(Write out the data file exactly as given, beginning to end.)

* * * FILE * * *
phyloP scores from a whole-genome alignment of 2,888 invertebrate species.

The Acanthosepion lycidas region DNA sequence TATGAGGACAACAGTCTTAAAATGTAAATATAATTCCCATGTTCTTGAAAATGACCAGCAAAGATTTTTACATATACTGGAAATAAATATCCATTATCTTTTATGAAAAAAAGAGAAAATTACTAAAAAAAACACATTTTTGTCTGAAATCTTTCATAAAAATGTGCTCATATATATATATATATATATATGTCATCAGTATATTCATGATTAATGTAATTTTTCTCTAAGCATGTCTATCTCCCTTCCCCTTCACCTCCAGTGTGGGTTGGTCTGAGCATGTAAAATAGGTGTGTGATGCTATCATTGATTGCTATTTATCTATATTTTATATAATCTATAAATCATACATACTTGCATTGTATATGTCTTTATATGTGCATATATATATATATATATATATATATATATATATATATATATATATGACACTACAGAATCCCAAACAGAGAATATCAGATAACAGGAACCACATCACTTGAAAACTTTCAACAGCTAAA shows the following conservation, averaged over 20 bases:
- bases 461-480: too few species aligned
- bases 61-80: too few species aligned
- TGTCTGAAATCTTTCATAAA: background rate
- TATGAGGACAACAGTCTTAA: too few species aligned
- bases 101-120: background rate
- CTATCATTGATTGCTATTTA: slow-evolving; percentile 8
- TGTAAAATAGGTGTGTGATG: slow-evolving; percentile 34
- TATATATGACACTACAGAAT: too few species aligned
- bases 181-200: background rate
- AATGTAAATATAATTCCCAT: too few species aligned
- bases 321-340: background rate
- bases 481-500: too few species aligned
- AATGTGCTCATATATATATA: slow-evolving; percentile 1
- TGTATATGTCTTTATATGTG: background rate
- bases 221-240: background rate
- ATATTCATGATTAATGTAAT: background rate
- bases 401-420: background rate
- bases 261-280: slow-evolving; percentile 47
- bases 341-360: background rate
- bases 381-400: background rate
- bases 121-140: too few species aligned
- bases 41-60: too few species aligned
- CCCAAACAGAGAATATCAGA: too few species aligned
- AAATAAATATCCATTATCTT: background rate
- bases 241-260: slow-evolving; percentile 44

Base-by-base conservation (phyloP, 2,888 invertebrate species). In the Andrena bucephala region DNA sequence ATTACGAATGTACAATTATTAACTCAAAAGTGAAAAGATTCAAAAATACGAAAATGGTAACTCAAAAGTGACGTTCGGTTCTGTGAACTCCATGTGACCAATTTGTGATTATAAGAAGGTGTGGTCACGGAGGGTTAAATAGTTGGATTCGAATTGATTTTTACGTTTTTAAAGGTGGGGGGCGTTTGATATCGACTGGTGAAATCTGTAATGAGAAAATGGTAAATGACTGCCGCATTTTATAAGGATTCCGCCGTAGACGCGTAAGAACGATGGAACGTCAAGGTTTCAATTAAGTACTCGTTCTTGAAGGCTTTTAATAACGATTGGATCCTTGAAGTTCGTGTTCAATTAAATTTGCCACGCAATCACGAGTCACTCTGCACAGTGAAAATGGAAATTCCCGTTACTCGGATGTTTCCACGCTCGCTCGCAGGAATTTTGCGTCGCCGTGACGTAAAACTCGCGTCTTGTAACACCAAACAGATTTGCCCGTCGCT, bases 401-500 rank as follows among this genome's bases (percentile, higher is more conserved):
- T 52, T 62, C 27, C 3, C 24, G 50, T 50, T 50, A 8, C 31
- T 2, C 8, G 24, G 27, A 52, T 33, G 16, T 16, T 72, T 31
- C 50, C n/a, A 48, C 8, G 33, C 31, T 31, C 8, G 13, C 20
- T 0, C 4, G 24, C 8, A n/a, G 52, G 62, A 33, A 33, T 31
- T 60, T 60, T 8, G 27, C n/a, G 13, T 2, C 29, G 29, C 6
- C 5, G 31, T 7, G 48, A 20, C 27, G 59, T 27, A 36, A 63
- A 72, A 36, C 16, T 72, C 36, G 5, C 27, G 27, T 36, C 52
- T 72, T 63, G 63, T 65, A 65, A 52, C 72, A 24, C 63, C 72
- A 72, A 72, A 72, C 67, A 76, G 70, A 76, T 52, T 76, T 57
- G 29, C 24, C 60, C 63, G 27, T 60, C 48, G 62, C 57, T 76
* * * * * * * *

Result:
phyloP scores from a whole-genome alignment of 2,888 invertebrate species.

The Acanthosepion lycidas region DNA sequence TATGAGGACAACAGTCTTAAAATGTAAATATAATTCCCATGTTCTTGAAAATGACCAGCAAAGATTTTTACATATACTGGAAATAAATATCCATTATCTTTTATGAAAAAAAGAGAAAATTACTAAAAAAAACACATTTTTGTCTGAAATCTTTCATAAAAATGTGCTCATATATATATATATATATATATGTCATCAGTATATTCATGATTAATGTAATTTTTCTCTAAGCATGTCTATCTCCCTTCCCCTTCACCTCCAGTGTGGGTTGGTCTGAGCATGTAAAATAGGTGTGTGATGCTATCATTGATTGCTATTTATCTATATTTTATATAATCTATAAATCATACATACTTGCATTGTATATGTCTTTATATGTGCATATATATATATATATATATATATATATATATATATATATATATATGACACTACAGAATCCCAAACAGAGAATATCAGATAACAGGAACCACATCACTTGAAAACTTTCAACAGCTAAA shows the following conservation, averaged over 20 bases:
- bases 461-480: too few species aligned
- bases 61-80: too few species aligned
- TGTCTGAAATCTTTCATAAA: background rate
- TATGAGGACAACAGTCTTAA: too few species aligned
- bases 101-120: background rate
- CTATCATTGATTGCTATTTA: slow-evolving; percentile 8
- TGTAAAATAGGTGTGTGATG: slow-evolving; percentile 34
- TATATATGACACTACAGAAT: too few species aligned
- bases 181-200: background rate
- AATGTAAATATAATTCCCAT: too few species aligned
- bases 321-340: background rate
- bases 481-500: too few species aligned
- AATGTGCTCATATATATATA: slow-evolving; percentile 1
- TGTATATGTCTTTATATGTG: background rate
- bases 221-240: background rate
- ATATTCATGATTAATGTAAT: background rate
- bases 401-420: background rate
- bases 261-280: slow-evolving; percentile 47
- bases 341-360: background rate
- bases 381-400: background rate
- bases 121-140: too few species aligned
- bases 41-60: too few species aligned
- CCCAAACAGAGAATATCAGA: too few species aligned
- AAATAAATATCCATTATCTT: background rate
- bases 241-260: slow-evolving; percentile 44

Base-by-base conservation (phyloP, 2,888 invertebrate species). In the Andrena bucephala region DNA sequence ATTACGAATGTACAATTATTAACTCAAAAGTGAAAAGATTCAAAAATACGAAAATGGTAACTCAAAAGTGACGTTCGGTTCTGTGAACTCCATGTGACCAATTTGTGATTATAAGAAGGTGTGGTCACGGAGGGTTAAATAGTTGGATTCGAATTGATTTTTACGTTTTTAAAGGTGGGGGGCGTTTGATATCGACTGGTGAAATCTGTAATGAGAAAATGGTAAATGACTGCCGCATTTTATAAGGATTCCGCCGTAGACGCGTAAGAACGATGGAACGTCAAGGTTTCAATTAAGTACTCGTTCTTGAAGGCTTTTAATAACGATTGGATCCTTGAAGTTCGTGTTCAATTAAATTTGCCACGCAATCACGAGTCACTCTGCACAGTGAAAATGGAAATTCCCGTTACTCGGATGTTTCCACGCTCGCTCGCAGGAATTTTGCGTCGCCGTGACGTAAAACTCGCGTCTTGTAACACCAAACAGATTTGCCCGTCGCT, bases 401-500 rank as follows among this genome's bases (percentile, higher is more conserved):
- T 52, T 62, C 27, C 3, C 24, G 50, T 50, T 50, A 8, C 31
- T 2, C 8, G 24, G 27, A 52, T 33, G 16, T 16, T 72, T 31
- C 50, C n/a, A 48, C 8, G 33, C 31, T 31, C 8, G 13, C 20
- T 0, C 4, G 24, C 8, A n/a, G 52, G 62, A 33, A 33, T 31
- T 60, T 60, T 8, G 27, C n/a, G 13, T 2, C 29, G 29, C 6
- C 5, G 31, T 7, G 48, A 20, C 27, G 59, T 27, A 36, A 63
- A 72, A 36, C 16, T 72, C 36, G 5, C 27, G 27, T 36, C 52
- T 72, T 63, G 63, T 65, A 65, A 52, C 72, A 24, C 63, C 72
- A 72, A 72, A 72, C 67, A 76, G 70, A 76, T 52, T 76, T 57
- G 29, C 24, C 60, C 63, G 27, T 60, C 48, G 62, C 57, T 76